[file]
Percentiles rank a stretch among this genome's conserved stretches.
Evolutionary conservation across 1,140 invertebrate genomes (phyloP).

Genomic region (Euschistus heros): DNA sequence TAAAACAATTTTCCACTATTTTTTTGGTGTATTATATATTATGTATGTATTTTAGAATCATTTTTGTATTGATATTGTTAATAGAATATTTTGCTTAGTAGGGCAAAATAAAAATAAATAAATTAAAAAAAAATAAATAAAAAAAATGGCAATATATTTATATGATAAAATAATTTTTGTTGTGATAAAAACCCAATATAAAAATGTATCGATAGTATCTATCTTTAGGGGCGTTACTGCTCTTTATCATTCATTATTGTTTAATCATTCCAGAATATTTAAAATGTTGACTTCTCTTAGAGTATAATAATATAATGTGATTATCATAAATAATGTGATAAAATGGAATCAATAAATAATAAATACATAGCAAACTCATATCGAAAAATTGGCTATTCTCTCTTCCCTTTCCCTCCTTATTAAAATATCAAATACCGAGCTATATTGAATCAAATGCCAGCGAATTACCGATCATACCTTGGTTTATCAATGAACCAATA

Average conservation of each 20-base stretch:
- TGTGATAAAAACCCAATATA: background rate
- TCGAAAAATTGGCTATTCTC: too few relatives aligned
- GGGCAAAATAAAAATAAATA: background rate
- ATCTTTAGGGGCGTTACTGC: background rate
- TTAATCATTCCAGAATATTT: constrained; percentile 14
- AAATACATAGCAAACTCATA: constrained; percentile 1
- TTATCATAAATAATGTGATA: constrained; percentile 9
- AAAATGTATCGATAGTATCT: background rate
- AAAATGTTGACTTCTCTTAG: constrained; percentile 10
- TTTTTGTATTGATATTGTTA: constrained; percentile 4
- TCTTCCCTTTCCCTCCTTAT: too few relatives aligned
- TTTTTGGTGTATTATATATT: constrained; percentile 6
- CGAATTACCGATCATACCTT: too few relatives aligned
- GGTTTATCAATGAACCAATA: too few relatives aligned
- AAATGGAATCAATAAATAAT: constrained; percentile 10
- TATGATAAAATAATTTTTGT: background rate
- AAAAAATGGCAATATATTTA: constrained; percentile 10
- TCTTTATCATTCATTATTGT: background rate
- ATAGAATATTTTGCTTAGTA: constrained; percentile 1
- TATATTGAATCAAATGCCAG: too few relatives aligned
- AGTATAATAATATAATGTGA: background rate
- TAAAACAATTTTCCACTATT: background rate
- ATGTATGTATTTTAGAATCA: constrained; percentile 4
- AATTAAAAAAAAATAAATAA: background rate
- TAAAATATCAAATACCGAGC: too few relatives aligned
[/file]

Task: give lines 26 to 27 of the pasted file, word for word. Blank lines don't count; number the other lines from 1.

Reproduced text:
- TAAAACAATTTTCCACTATT: background rate
- ATGTATGTATTTTAGAATCA: constrained; percentile 4